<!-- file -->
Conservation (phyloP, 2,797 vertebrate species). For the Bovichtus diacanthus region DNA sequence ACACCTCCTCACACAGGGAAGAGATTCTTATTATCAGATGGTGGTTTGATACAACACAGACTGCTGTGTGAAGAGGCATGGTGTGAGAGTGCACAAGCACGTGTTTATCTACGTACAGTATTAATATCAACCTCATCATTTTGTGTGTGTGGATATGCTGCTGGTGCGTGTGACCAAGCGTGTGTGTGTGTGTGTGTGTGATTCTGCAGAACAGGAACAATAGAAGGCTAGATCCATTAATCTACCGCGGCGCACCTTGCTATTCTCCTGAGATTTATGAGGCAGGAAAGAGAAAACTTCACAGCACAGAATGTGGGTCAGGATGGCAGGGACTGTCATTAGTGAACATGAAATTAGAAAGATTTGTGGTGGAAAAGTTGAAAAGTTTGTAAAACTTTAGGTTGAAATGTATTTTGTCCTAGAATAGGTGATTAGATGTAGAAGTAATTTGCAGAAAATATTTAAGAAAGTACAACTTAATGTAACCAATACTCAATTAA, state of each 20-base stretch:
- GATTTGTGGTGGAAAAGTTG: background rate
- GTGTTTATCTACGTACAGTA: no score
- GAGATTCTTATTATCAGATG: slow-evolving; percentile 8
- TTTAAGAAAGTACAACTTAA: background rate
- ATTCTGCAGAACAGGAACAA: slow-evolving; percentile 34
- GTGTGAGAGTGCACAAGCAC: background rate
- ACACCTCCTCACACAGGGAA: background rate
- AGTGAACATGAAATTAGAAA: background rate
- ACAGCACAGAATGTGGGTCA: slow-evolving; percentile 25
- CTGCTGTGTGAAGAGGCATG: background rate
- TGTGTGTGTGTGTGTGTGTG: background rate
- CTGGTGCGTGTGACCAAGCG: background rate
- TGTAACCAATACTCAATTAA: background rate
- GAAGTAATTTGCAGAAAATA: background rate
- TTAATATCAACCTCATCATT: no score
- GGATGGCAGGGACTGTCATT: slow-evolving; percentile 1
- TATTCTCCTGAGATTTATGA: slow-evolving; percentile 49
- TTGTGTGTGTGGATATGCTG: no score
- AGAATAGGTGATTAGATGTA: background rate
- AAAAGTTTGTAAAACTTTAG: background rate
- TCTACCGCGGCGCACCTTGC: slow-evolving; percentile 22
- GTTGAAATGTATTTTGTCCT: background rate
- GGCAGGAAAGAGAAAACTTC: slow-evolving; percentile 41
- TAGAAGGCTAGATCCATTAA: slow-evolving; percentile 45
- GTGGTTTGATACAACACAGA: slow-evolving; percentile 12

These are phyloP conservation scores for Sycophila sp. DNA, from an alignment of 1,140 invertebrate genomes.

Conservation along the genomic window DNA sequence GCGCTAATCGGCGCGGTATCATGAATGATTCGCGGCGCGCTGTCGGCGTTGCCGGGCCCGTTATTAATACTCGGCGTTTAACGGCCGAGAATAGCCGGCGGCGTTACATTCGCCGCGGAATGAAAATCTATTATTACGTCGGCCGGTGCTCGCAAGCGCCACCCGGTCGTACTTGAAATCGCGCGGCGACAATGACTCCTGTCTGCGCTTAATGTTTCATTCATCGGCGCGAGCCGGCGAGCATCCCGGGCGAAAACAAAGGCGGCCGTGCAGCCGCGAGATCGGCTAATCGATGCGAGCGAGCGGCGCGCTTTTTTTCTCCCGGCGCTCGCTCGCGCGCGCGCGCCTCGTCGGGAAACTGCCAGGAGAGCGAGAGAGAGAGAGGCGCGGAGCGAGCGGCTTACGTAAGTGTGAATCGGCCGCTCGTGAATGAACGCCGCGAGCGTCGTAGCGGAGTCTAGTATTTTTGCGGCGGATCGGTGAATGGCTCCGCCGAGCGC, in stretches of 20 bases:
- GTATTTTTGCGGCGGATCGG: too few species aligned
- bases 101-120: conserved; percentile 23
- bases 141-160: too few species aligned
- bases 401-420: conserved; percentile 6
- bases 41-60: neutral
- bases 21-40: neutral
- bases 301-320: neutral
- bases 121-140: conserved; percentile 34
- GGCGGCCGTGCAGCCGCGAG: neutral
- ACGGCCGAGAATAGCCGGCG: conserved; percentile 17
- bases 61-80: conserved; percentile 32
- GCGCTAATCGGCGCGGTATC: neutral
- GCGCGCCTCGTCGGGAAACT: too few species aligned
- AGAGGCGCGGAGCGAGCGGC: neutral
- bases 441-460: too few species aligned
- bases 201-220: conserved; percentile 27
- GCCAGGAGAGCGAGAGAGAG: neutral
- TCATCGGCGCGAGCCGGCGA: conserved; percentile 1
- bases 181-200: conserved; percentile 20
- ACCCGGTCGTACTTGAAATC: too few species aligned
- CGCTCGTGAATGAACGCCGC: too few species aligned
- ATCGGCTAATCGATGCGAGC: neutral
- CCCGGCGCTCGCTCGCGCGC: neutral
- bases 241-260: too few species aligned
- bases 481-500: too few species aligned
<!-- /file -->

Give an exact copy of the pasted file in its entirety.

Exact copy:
Conservation (phyloP, 2,797 vertebrate species). For the Bovichtus diacanthus region DNA sequence ACACCTCCTCACACAGGGAAGAGATTCTTATTATCAGATGGTGGTTTGATACAACACAGACTGCTGTGTGAAGAGGCATGGTGTGAGAGTGCACAAGCACGTGTTTATCTACGTACAGTATTAATATCAACCTCATCATTTTGTGTGTGTGGATATGCTGCTGGTGCGTGTGACCAAGCGTGTGTGTGTGTGTGTGTGTGATTCTGCAGAACAGGAACAATAGAAGGCTAGATCCATTAATCTACCGCGGCGCACCTTGCTATTCTCCTGAGATTTATGAGGCAGGAAAGAGAAAACTTCACAGCACAGAATGTGGGTCAGGATGGCAGGGACTGTCATTAGTGAACATGAAATTAGAAAGATTTGTGGTGGAAAAGTTGAAAAGTTTGTAAAACTTTAGGTTGAAATGTATTTTGTCCTAGAATAGGTGATTAGATGTAGAAGTAATTTGCAGAAAATATTTAAGAAAGTACAACTTAATGTAACCAATACTCAATTAA, state of each 20-base stretch:
- GATTTGTGGTGGAAAAGTTG: background rate
- GTGTTTATCTACGTACAGTA: no score
- GAGATTCTTATTATCAGATG: slow-evolving; percentile 8
- TTTAAGAAAGTACAACTTAA: background rate
- ATTCTGCAGAACAGGAACAA: slow-evolving; percentile 34
- GTGTGAGAGTGCACAAGCAC: background rate
- ACACCTCCTCACACAGGGAA: background rate
- AGTGAACATGAAATTAGAAA: background rate
- ACAGCACAGAATGTGGGTCA: slow-evolving; percentile 25
- CTGCTGTGTGAAGAGGCATG: background rate
- TGTGTGTGTGTGTGTGTGTG: background rate
- CTGGTGCGTGTGACCAAGCG: background rate
- TGTAACCAATACTCAATTAA: background rate
- GAAGTAATTTGCAGAAAATA: background rate
- TTAATATCAACCTCATCATT: no score
- GGATGGCAGGGACTGTCATT: slow-evolving; percentile 1
- TATTCTCCTGAGATTTATGA: slow-evolving; percentile 49
- TTGTGTGTGTGGATATGCTG: no score
- AGAATAGGTGATTAGATGTA: background rate
- AAAAGTTTGTAAAACTTTAG: background rate
- TCTACCGCGGCGCACCTTGC: slow-evolving; percentile 22
- GTTGAAATGTATTTTGTCCT: background rate
- GGCAGGAAAGAGAAAACTTC: slow-evolving; percentile 41
- TAGAAGGCTAGATCCATTAA: slow-evolving; percentile 45
- GTGGTTTGATACAACACAGA: slow-evolving; percentile 12

These are phyloP conservation scores for Sycophila sp. DNA, from an alignment of 1,140 invertebrate genomes.

Conservation along the genomic window DNA sequence GCGCTAATCGGCGCGGTATCATGAATGATTCGCGGCGCGCTGTCGGCGTTGCCGGGCCCGTTATTAATACTCGGCGTTTAACGGCCGAGAATAGCCGGCGGCGTTACATTCGCCGCGGAATGAAAATCTATTATTACGTCGGCCGGTGCTCGCAAGCGCCACCCGGTCGTACTTGAAATCGCGCGGCGACAATGACTCCTGTCTGCGCTTAATGTTTCATTCATCGGCGCGAGCCGGCGAGCATCCCGGGCGAAAACAAAGGCGGCCGTGCAGCCGCGAGATCGGCTAATCGATGCGAGCGAGCGGCGCGCTTTTTTTCTCCCGGCGCTCGCTCGCGCGCGCGCGCCTCGTCGGGAAACTGCCAGGAGAGCGAGAGAGAGAGAGGCGCGGAGCGAGCGGCTTACGTAAGTGTGAATCGGCCGCTCGTGAATGAACGCCGCGAGCGTCGTAGCGGAGTCTAGTATTTTTGCGGCGGATCGGTGAATGGCTCCGCCGAGCGC, in stretches of 20 bases:
- GTATTTTTGCGGCGGATCGG: too few species aligned
- bases 101-120: conserved; percentile 23
- bases 141-160: too few species aligned
- bases 401-420: conserved; percentile 6
- bases 41-60: neutral
- bases 21-40: neutral
- bases 301-320: neutral
- bases 121-140: conserved; percentile 34
- GGCGGCCGTGCAGCCGCGAG: neutral
- ACGGCCGAGAATAGCCGGCG: conserved; percentile 17
- bases 61-80: conserved; percentile 32
- GCGCTAATCGGCGCGGTATC: neutral
- GCGCGCCTCGTCGGGAAACT: too few species aligned
- AGAGGCGCGGAGCGAGCGGC: neutral
- bases 441-460: too few species aligned
- bases 201-220: conserved; percentile 27
- GCCAGGAGAGCGAGAGAGAG: neutral
- TCATCGGCGCGAGCCGGCGA: conserved; percentile 1
- bases 181-200: conserved; percentile 20
- ACCCGGTCGTACTTGAAATC: too few species aligned
- CGCTCGTGAATGAACGCCGC: too few species aligned
- ATCGGCTAATCGATGCGAGC: neutral
- CCCGGCGCTCGCTCGCGCGC: neutral
- bases 241-260: too few species aligned
- bases 481-500: too few species aligned